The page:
More than 1.2 million students left the public system in a COVID-fueled diaspora. A new report examines where they went and why.
In Where Kids Went, Thomas S. Dee, an economist and professor at Stanford Graduate School of Education, suggests many factors contributed to the decline of public-school enrollment, not least dissatisfaction with public schools, including the ineffectiveness of remote learning, politicized curricula, or intransigent teachers’ unions.
“We saw an historically unprecedented exodus from public schools during the pandemic, especially among students at the kindergarten and early grade levels,” said Dee. “We’ve begun to see the financial pressure this is putting on many districts, with discussions about closing under-enrolled schools and possibly laying off teachers.
“But there hasn’t been much focus on where these students went and what kind of learning environments they were experiencing.”
The research revealed private school growth accounted for 14% of public-school decline. The growth was largest in kindergarten and early elementary, the grades which experienced the most decline in public schools.
However, homeschools attracted even more public school students. For every one student who left the public system for a private school, nearly two switched to homeschooling.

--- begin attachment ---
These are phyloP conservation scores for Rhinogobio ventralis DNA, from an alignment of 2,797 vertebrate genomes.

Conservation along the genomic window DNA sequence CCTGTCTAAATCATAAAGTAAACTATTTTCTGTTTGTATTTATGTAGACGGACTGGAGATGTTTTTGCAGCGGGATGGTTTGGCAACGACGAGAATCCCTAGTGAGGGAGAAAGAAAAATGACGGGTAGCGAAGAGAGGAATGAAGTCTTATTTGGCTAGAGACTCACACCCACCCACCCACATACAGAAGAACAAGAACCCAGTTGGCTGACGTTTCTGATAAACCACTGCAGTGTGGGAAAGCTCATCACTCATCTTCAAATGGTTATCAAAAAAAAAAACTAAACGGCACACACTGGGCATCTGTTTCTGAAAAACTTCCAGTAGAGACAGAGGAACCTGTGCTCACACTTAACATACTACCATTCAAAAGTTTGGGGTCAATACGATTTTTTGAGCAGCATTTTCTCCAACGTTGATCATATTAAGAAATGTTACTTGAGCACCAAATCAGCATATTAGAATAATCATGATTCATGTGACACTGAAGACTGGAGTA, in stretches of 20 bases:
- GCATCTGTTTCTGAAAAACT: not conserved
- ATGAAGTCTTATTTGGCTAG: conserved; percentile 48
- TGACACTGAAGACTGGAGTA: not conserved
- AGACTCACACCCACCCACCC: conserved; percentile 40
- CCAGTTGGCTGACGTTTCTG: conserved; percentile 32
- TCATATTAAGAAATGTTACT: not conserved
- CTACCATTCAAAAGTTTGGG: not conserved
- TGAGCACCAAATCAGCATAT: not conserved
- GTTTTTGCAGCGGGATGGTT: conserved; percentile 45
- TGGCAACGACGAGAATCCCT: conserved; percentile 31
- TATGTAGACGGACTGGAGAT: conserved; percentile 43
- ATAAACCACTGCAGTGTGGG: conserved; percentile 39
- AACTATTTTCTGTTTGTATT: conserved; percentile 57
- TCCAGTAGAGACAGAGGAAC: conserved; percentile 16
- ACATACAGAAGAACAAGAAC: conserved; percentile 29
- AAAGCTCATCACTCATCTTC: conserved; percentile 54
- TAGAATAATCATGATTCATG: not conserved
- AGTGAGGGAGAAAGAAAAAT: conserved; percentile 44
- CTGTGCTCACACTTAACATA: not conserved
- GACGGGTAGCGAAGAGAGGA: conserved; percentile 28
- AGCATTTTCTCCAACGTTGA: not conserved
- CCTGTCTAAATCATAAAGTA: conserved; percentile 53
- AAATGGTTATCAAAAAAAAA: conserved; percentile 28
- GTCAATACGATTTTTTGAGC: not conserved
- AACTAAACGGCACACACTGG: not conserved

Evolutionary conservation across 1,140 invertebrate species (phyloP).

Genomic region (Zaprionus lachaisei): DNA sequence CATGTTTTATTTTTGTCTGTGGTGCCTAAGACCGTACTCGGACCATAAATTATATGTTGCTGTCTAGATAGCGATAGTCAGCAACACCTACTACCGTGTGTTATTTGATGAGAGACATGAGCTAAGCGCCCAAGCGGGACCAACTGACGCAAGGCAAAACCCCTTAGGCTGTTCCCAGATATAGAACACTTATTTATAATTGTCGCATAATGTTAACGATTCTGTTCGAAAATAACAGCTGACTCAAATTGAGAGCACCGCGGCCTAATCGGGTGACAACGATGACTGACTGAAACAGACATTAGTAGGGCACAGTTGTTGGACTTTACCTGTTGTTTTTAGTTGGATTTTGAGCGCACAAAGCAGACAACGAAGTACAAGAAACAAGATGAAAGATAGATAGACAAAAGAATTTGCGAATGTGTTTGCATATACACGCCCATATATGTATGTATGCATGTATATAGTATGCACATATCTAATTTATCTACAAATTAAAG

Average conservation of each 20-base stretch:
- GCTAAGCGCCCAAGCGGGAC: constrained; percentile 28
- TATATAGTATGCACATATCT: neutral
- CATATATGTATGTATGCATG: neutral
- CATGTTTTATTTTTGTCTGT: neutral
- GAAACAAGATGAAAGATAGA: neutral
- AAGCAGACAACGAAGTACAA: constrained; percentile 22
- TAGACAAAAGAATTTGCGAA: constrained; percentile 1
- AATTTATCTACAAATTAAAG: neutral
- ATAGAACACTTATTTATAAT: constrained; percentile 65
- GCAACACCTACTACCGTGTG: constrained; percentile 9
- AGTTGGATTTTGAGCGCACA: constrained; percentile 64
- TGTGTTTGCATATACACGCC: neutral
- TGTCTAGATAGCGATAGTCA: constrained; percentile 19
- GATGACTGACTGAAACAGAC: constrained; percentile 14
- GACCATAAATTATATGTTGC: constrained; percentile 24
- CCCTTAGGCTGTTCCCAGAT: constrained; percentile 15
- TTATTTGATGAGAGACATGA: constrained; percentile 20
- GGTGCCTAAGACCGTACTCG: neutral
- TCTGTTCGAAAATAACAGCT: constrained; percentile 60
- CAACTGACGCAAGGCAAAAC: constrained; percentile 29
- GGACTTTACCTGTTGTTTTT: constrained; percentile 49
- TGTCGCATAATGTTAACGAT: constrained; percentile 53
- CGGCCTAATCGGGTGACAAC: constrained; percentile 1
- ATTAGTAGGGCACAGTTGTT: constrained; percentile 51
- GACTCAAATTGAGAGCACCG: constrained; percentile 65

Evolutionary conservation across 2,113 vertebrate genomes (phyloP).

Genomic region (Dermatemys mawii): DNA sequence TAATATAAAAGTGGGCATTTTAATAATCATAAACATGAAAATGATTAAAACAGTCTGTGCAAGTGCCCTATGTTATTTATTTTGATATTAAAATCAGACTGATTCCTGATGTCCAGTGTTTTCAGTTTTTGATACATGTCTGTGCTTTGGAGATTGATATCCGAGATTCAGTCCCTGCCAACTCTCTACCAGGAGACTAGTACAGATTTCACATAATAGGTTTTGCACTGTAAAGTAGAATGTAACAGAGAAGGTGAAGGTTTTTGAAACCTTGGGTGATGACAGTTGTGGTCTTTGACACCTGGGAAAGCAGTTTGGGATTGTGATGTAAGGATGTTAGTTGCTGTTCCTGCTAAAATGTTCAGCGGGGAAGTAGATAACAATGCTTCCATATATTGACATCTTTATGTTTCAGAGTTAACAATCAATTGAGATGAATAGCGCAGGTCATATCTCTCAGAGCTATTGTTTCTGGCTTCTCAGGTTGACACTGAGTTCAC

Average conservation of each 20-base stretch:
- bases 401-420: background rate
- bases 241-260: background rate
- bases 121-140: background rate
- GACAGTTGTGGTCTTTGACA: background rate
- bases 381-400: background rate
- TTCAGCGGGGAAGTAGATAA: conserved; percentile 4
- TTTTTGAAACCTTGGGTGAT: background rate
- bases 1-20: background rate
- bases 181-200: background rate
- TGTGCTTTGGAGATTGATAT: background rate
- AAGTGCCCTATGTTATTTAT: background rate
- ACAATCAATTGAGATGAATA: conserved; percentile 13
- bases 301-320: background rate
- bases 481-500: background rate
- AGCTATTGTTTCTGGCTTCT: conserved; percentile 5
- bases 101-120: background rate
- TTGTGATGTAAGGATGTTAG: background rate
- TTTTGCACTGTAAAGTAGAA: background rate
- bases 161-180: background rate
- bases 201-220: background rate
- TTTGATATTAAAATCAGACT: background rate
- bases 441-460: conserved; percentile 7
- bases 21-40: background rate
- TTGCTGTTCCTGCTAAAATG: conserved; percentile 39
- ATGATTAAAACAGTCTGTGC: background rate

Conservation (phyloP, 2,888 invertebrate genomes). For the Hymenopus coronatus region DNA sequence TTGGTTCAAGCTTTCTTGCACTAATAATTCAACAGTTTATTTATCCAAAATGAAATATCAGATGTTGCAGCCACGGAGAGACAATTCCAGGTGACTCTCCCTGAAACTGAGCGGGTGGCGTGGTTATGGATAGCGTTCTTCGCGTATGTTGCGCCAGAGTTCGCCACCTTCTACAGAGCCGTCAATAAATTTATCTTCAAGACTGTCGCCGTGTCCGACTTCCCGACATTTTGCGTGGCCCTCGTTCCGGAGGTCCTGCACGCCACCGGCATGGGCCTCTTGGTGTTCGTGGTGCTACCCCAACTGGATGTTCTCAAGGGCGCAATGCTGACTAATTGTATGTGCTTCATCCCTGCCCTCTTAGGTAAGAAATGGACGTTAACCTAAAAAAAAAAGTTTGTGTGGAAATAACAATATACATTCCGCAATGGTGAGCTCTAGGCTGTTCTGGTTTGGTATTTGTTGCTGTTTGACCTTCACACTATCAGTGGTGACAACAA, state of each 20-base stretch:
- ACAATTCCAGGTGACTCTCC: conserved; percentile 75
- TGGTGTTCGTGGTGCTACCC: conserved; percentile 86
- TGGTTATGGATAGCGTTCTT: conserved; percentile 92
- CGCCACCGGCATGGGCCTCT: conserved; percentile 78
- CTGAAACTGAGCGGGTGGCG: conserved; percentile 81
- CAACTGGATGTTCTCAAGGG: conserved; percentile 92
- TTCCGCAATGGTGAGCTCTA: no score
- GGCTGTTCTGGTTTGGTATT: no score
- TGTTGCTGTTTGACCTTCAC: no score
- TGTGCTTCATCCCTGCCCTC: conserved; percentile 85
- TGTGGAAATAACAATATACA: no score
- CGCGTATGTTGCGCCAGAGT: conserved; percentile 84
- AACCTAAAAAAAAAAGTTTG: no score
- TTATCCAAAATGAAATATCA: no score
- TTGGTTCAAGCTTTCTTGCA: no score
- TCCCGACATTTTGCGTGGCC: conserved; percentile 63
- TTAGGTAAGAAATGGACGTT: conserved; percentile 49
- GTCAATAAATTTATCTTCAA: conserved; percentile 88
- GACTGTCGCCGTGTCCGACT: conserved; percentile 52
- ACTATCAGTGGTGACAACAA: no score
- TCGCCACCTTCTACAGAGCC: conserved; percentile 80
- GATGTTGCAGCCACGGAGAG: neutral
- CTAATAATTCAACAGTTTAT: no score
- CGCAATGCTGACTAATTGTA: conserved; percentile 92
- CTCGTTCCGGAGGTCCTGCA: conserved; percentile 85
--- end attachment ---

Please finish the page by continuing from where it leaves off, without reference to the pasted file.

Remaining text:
Homeschooling continued growing during the second full year of the pandemic – after most schools returned in-person – indicating that remote learning wasn’t the only factor causing families to make the switch.
“We saw a run-up in homeschooling in the fall of 2020, which wasn’t surprising when you think about where we were then, when a lot of schooling was remote,” Dee said. “But I was surprised by both the magnitude and how enduring that initial run-up was.”
However, the private and homeschooling numbers alone do not account for the entire enrollment decline.
Another factor is the “historically low growth in the overall population,” leading to a decline in school-age population in many states. The decline was sharpest in the northeast and on the west coast.
Dee also suggests factors like increased truancy and unregistered homeschooling also made an impact. And although not all states allow it, data suggests more young children skipped kindergarten during the pandemic.
Whatever the reason, public schools nationwide are being forced to consolidate or close schools due to low enrollment or multi-million dollar budget deficits, while private and Christian schools continue to experience unprecedented growth.